I'd forgotten all about this until you mentioned it, but in the context of this thread it's probably relevant
    oh!

  32. #32
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    Quote Originally Posted by MrJack View Post
    You're paying Perth retail prices essentially (5-Senses being a Perth company) - one of the most expensive places on the planet...

    Typical 250g bag cost for 5-senses in Perth is $12-15 ea.

    5-senses sell 1kg bags in their online store for $43-$47 ea, so it's reasonable if you factor shipping West-East.

    My local coffee shop/roastery sell V60 pour over coffees for >$12 per cup (I forget how much exactly, might have been $16).

    People will obviously pay for it.

    While I prefer to roast my own now (even if it's a little less consistent), and every man and his dog is selling 5-senses beans (for better or worse), I'd say 5-Senses had a big part in triggering the sudden change in coffee culture here (much like Little Creatures Brewing did for beer).
    Thanks for the info, ahh Little Creatures - I'm definitely a fan.

  33. #33
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    I used to look at prices like this and think it ridiculous as I could roast my own beans and get a better or similar product for a fraction of the price.

    However now that I've moved into a small apartment and couldn't bring my roasting gear with me I'm forced to buy beans at full price and if I'm only going through approx. 250gm/week then $12.50 for a weeks worth of coffee doesn't seem that bad.

  34. #34
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    Quote Originally Posted by rollo87 View Post
    I used to look at prices like this and think it ridiculous as I could roast my own beans and get a better or similar product for a fraction of the price.

    However now that I've moved into a small apartment and couldn't bring my roasting gear with me I'm forced to buy beans at full price and if I'm only going through approx. 250gm/week then $12.50 for a weeks worth of coffee doesn't seem that bad.
    I'm from Perth, so am pretty familiar with some of the pricing of that coffee.

    I'm not going to get into the discussion of fair pricing and direct trade stuff etc because I don't know enough about it. But as someone who drinks a bit of coffee at home (both espresso and other brew methods), AND don't roast my own beans, I buy roasted beans from a variety of sources. To pay $12.50/250g for a quality bean will do me about 1-2 weeks and used to be quite normal. Compared to the cost of buying a coffee in a cafe here in Perth (that has often been tortured to within an inch of its life) this is a very cheap way to have good coffee. But there are definitely cheaper ways to get great roasted coffee, even around Perth, or by ordering online and paying postage.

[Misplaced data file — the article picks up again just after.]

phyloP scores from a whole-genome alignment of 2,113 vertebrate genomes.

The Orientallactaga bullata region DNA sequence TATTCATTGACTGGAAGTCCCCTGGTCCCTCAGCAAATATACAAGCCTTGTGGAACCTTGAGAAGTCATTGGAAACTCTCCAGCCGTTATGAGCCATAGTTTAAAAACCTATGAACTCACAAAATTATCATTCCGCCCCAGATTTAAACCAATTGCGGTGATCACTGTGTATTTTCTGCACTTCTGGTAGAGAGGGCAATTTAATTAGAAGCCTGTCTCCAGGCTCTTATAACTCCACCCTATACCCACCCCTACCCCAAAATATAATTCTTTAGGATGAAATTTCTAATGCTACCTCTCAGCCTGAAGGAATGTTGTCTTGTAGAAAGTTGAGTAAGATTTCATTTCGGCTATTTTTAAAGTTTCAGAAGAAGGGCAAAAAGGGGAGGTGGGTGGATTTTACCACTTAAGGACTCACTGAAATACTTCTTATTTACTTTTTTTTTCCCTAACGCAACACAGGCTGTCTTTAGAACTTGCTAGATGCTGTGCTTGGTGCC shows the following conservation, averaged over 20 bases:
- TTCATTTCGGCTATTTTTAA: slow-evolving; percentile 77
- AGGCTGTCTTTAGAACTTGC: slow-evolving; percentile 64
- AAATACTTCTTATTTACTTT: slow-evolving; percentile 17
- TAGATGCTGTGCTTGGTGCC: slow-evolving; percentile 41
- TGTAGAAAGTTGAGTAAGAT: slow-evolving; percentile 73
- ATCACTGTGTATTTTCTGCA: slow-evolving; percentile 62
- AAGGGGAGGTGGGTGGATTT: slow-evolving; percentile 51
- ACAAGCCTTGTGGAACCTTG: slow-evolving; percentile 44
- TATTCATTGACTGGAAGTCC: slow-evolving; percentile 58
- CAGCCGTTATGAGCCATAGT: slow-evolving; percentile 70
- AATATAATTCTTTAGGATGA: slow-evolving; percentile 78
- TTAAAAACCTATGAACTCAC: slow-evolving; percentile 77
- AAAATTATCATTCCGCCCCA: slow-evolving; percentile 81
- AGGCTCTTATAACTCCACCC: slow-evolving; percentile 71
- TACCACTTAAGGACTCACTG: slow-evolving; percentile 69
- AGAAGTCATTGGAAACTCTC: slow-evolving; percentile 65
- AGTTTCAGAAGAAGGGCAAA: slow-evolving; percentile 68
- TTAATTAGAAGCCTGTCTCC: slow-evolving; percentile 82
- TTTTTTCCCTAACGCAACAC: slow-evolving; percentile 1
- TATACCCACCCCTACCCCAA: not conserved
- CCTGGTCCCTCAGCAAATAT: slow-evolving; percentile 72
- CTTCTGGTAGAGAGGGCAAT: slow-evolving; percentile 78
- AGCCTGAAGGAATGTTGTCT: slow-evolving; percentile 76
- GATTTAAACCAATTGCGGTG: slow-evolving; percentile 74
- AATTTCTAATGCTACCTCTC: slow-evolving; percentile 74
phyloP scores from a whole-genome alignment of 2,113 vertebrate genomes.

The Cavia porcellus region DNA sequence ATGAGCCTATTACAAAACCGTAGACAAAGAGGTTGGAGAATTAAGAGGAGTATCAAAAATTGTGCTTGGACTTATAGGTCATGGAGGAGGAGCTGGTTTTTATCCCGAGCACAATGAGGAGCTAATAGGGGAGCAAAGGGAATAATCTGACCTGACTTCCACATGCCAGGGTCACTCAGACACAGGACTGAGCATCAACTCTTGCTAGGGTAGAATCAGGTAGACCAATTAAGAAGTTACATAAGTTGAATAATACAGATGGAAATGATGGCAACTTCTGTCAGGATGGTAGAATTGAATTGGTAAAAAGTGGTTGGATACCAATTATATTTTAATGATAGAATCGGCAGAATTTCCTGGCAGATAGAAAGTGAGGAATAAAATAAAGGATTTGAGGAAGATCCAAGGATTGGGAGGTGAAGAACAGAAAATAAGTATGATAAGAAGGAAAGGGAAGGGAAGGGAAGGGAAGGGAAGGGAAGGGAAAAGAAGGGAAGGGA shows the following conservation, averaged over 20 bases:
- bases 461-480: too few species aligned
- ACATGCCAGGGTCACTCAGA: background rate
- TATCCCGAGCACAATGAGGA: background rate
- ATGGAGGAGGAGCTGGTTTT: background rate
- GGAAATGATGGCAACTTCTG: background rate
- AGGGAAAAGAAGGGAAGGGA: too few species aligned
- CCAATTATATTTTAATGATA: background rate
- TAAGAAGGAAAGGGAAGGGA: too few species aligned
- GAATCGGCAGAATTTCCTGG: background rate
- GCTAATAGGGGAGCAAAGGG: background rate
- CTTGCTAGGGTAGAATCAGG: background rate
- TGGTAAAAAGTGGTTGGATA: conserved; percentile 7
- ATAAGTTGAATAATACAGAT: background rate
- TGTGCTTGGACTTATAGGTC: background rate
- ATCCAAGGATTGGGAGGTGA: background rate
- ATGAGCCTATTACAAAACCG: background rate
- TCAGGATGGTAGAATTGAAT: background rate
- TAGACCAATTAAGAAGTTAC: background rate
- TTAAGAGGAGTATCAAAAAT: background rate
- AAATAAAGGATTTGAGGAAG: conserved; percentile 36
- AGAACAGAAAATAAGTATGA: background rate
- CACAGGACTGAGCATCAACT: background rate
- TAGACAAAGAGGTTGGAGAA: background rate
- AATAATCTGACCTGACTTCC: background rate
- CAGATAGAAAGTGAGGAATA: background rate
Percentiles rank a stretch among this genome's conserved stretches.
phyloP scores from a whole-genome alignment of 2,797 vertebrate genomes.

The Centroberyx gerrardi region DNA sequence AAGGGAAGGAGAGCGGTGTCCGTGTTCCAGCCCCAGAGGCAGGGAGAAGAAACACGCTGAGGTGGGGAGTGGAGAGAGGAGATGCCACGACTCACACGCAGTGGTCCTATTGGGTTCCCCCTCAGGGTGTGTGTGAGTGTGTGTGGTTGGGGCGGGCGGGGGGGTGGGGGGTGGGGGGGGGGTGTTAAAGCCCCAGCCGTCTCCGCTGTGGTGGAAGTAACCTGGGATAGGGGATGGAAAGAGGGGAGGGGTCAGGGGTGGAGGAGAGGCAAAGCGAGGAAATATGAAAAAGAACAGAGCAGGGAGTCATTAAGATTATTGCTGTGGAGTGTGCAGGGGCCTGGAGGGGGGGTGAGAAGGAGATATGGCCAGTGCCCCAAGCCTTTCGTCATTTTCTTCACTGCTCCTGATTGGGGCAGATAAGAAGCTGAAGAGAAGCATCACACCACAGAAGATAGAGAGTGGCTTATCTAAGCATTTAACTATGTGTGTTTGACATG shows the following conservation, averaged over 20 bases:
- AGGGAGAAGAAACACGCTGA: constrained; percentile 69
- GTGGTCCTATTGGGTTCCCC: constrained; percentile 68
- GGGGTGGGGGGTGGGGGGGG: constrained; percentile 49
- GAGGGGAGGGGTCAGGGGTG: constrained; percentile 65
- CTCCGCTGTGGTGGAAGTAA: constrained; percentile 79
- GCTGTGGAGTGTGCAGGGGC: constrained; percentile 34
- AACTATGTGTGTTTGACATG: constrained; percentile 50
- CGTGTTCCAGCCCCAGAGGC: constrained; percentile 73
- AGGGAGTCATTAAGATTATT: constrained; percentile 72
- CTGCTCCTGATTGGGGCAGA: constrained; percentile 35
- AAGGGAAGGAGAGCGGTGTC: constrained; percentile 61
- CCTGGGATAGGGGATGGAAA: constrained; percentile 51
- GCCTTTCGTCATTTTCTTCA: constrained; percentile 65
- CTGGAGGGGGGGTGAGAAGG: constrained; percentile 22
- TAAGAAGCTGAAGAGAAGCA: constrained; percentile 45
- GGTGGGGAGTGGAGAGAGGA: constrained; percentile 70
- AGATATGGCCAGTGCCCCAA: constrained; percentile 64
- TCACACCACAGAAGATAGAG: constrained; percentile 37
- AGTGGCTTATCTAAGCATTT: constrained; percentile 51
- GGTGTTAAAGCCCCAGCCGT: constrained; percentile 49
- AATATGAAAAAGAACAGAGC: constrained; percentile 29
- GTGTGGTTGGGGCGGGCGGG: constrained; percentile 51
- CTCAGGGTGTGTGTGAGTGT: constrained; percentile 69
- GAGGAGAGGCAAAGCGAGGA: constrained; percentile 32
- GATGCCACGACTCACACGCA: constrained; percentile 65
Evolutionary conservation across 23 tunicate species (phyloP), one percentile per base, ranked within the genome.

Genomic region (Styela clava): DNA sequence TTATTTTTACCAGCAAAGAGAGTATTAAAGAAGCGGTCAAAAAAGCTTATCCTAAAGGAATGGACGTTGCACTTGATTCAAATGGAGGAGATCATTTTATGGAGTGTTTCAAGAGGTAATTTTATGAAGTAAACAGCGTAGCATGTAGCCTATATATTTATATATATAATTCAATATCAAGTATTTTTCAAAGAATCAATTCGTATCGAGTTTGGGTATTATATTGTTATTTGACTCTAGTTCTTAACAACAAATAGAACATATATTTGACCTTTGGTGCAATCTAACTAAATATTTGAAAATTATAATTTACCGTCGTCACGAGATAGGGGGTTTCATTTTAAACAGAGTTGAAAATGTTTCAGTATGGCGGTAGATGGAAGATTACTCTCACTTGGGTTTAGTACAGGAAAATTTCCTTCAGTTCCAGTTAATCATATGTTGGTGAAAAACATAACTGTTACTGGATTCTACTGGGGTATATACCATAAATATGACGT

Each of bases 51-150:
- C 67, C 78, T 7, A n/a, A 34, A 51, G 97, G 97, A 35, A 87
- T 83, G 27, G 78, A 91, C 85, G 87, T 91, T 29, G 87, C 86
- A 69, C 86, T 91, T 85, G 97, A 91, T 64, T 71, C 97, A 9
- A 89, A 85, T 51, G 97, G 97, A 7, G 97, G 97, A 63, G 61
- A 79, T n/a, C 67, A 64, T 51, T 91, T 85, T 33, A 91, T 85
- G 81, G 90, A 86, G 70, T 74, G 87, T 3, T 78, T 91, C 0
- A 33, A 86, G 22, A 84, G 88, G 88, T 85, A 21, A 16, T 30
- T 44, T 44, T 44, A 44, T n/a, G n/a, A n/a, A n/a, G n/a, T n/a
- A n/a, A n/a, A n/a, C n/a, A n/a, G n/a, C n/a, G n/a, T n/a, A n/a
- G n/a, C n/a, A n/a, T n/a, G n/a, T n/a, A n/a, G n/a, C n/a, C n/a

35. #35
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    Value - like beauty - is so often in the mind and/or eye of the purchaser!

    To some people spending a lot of money bestows a bragging-right that - to them - has far greater value than the product. So to be able to say to your dinner guests "This coffee costs 3 times what you drink" is the 'value'. The actual taste is not necessarily relevant!

    Interestingly, if you had 2 coffees for sale at, say, $10 & $20 you'd probably sell more of the $10 than the $20. But if you then introduced a $30 option you would sell a lot more of the $20! That's why BBQ shops have the $10k barby on display - they don't sell many, but they make the $2,000 barby seem so much more reasonable!

  36. #36
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    Would you pay this much? I wouldn't! :)

    Yes, and every now and then they sell a $10,000 BBQ,
    And that's a very nice day indeed!

    Disneyland is the absolute master at extracting the maximum dollars from your wallet... And making you feel good about doing it....

  37. #37
    Senior Member Yelta's Avatar
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    Back on topic, there's an online roaster based in Melb, been in business for many years,well respected and very knowledgeable, his prices start at $48 and go up to $52 per kg, plus postage.

    So $50kg imho is around the retail mark nowadays, certainly makes Andy's offerings at around the $35kg mark look very reasonable.

  38. #38
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    $40/kg sounds like a lot when you're used to green beans costing $10 to $15 a kg, but it's pretty much right for retail roasted.
    I used to pay about $10/250g all the time before I started home roasting.

  39. #39
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    Would you pay this much? I wouldn't! :)

    Behmor Brazen - $249 - Free Freight
    This thread seems a bit odd to me, because if you consider buying 1kg of brown on BeanBay the cost is pretty much the same ($45 inc cheapest delivery option).

    Until I started roasting, I used to buy from a local roaster over the counter: $50/kg. it's not unreasonable at all for fresh roasted, high quality beans.
    Yelta likes this.